1 Eurozone grows at fastest pace this year (San Francisco Chronicle) Business activity across the 19 eurozone economies grew in October at its fastest pace so far this year, shrugging off any major concerns about Britain’s “Brexit” vote, a survey has shown.
The purchasing managers’ index, a survey of activity among 5,000 companies in the services and manufacturing sectors, rose to 53.7 points from 52.6 the month before. The index, compiled by research firm IHS Markit, is on a 100-point scale, with 50 separating growth from contraction.
The increase was led by stronger momentum in Germany, whereas France saw a slowdown. Overall, new orders and hiring intentions rose. Work backlogs accumulated at the fastest pace in five years — a positive sign for the economy that suggests companies are enjoying good demand.
The improvement may not be strong enough to keep the European Central Bank from expanding its bond-buying stimulus program in December, analysts say. Inflation, at 0.4 percent annually, is still far below the 2 percent target rate.
2 Tata group removes chairman (BBC) The board of Tata Sons, the holding company of the Tata Group, has unexpectedly replaced Cyrus Mistry as chairman. Ratan Tata has been named as interim chairman while a selection committee finds a permanent replacement.
Mr Mistry has led the company, which owns Tata Steel, since late December 2012. He was the first chairman to be appointed from outside the family for 70 years. No details were given by the company as to why the board had decided to make the change. Mr Mistry was only the sixth chairman of the group, which is nearly 150 years old.
Ratan Tata was the previous chairman and was in charge of the company for more than two decades until he stepped down in 2012 at the age of 75. Tata Sons owns Jaguar Land Rover, as well as Tetley Tea. It is one of India’s oldest conglomerates and is made up of more than 100 companies, including Tata Motors, Tata Power and the IT giant, Tata Consultancy Services.
This is perhaps the biggest upheaval that corporate India has seen in recent years. It was during Ratan Tata’s tenure that the group made many bold acquisitions, among them the takeover of Corus Steel and Jaguar Land Rover. Some of those decisions paid off, while others have cost the company a lot of money.
JLR has turned into a profitable company, but Tata Steel has been suffering heavy losses in the UK. The members of the selection committee charged with finding the permanent replacement are Ratan Tata, Venu Srinivasan, Amit Chandra, Ronen Sen and Lord Kumar Bhattacharyya. The committee will complete the selection process in four months.
Mr Mistry is the youngest son of Pallonji Mistry, an Indian construction tycoon. The Shapoorji Pallonji Group owns 18% of Tata Sons, making it the largest shareholder.
3 Women now drink as much as men (Sarah Boseley in The Guardian) Women have caught up with men in the amount of alcohol they drink and are doing increasing amounts of damage to their health as a result, according to a global study that looked at the consumption habits of four million people over a period of over a century.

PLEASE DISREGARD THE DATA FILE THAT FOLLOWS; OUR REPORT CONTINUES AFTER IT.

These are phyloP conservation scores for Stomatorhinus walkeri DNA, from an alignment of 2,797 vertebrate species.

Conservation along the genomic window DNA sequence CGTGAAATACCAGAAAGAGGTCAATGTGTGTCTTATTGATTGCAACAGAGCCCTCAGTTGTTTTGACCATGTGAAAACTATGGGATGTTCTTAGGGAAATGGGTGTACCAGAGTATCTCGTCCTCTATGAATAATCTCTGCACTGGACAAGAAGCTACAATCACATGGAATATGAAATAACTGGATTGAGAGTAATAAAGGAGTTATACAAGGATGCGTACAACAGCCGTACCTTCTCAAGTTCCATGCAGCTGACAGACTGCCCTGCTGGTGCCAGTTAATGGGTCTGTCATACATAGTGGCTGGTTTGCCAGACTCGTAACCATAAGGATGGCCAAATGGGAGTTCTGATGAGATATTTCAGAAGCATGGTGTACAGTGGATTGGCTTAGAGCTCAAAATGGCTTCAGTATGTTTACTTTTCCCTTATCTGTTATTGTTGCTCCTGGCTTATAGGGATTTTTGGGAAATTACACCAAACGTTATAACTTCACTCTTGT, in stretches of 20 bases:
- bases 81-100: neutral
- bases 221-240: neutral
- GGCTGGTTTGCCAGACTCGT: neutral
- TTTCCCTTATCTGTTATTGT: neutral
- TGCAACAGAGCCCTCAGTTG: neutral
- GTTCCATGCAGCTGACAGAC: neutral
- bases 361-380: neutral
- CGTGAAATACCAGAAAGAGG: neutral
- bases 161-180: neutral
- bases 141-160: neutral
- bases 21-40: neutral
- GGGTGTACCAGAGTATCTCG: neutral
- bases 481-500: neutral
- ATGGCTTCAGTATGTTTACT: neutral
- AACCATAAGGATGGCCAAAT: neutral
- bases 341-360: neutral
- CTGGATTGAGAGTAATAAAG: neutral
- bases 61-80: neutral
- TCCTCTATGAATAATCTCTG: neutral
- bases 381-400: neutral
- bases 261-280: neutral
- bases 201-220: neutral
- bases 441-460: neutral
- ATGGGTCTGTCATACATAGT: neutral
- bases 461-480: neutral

The change is partly the result of successful marketing campaigns and the creation of sweeter products aimed at young women or girls, as well as cuts in price, say health campaigners. Some studies have even suggested that younger women may be out-drinking men, according to the study’s authors.
The researchers from the National Drug and Alcohol Research Centre of the University of New South Wales, Australia, say the conclusion is that public health efforts need to focus more on women.
The analysis, published in the journal BMJ Open, looks at the convergence of drinking habits between men and women over time, from 1891 to 2014. It pools the results of 68 international studies, published since 1980, to look at the changing ratio of male to female drinking over the years.
Historically, far more men drank alcohol than women. Men born between 1891 and 1910 were twice as likely as their female peers to drink alcohol and more than three times as likely to be involved in problematic use or use leading to harms. But in all three respects, this had almost reached parity among those born between 1991 and 2000.
Women’s drinking has increased for a number of reasons. Those who have succeeded in obtaining jobs that were once the preserve of men have joined – or found it necessary to become part of – the after-work drinking culture.
But drops in the price, which have led to wine and beer becoming regular items in the supermarket shopping trolley and part of everyday life at home, have also been a factor, alongside deliberate marketing targeted at women.
Sally Davies, the chief medical officer (CMO), changed the alcohol guidance earlier this year, advising both men and women they risked harm if they drank more than 14 units a week – previously the upper limit for men was 21 units. But she warned that there was no safe limit for anybody.
Women’s bodies do not tolerate alcohol as well as men’s, however, because they have a higher fat to water ratio. Because they have less water, the alcohol in their system remains more concentrated. They also have smaller livers than men, which makes it harder to process alcohol safely.